4 July 2009
Today represented possibly one of my shortest cruises, shorter even then the 400 yard trip at the end of the South Pennine Ring trip - which was just long enough to see the heater hoses fail is a plume of steam.
No, today's trip was just around the corner from our moorings at Calf Heath Marina and up the single operable lock of the Hatherton Canal. This antique structure lifts boats about 8 feet into a fairly extensive pool at the end of which is Phil Jones' boatyard.
Any working boatyard is interesting but Phil's is particularly so, partly due to its rarely visited location and partly due to his unusual method of extracting boats from the water.
Sure, he has the obligatory antique crane, but rather than use a dry dock, the boatyard has made use of the second lock on the canal and cut out the side to create a shelf with stanking planks at the bottom end. To get a boat out of the water it is run into the lock, the over sized recycled bottom gated closed and the lock filled from the copious flow which descends from the Cannock sewage works. The top gates are inoperable but that doesn't matter. The boat is ferried across to the right and then dropped down onto a submerged cradle. The Stanking planks plus a polythene membrane are removed and hey presto - Phil hauls the boat out backwards with the aid of a forklift truck. Neat, safe and very environmentally sound.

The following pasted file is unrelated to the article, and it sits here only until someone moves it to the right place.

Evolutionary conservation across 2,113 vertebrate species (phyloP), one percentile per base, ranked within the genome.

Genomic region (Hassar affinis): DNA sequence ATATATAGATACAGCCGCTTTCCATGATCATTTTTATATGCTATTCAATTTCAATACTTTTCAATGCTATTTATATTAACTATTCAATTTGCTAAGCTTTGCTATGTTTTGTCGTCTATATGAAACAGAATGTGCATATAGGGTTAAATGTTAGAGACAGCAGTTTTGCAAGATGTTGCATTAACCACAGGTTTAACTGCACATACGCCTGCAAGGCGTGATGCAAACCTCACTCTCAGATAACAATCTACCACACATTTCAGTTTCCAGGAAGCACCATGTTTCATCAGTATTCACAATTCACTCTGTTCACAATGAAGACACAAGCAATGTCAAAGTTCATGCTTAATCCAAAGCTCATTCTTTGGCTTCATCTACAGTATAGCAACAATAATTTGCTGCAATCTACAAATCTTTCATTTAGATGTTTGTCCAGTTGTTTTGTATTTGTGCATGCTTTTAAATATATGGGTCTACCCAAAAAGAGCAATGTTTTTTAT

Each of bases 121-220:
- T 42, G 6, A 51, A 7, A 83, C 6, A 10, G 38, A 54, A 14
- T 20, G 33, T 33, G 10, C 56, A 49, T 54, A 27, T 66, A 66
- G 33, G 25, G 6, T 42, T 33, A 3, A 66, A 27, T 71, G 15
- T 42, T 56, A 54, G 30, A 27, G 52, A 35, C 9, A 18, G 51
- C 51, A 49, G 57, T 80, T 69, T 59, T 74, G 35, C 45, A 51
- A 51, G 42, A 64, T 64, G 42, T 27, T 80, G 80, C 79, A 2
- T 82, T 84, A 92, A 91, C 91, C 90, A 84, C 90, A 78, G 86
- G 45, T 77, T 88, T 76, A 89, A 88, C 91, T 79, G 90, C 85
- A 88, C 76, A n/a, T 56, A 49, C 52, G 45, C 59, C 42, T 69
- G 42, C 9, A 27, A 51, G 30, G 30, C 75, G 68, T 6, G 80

And before you throw your hand up in horror at the idea of the desecration of a lock on a restoration project, the boat removal system was created in the early 1960's and if this canal is ever to be returned to navigation it will need to pass under the Mile Straight and the M6, both of which will result in the canal level being reduced and the lock cut out anyway.
So its bye bye to Wand'ring bark for a week whist she has her bottom blacked, her anodes replaced and her stern gear repacked.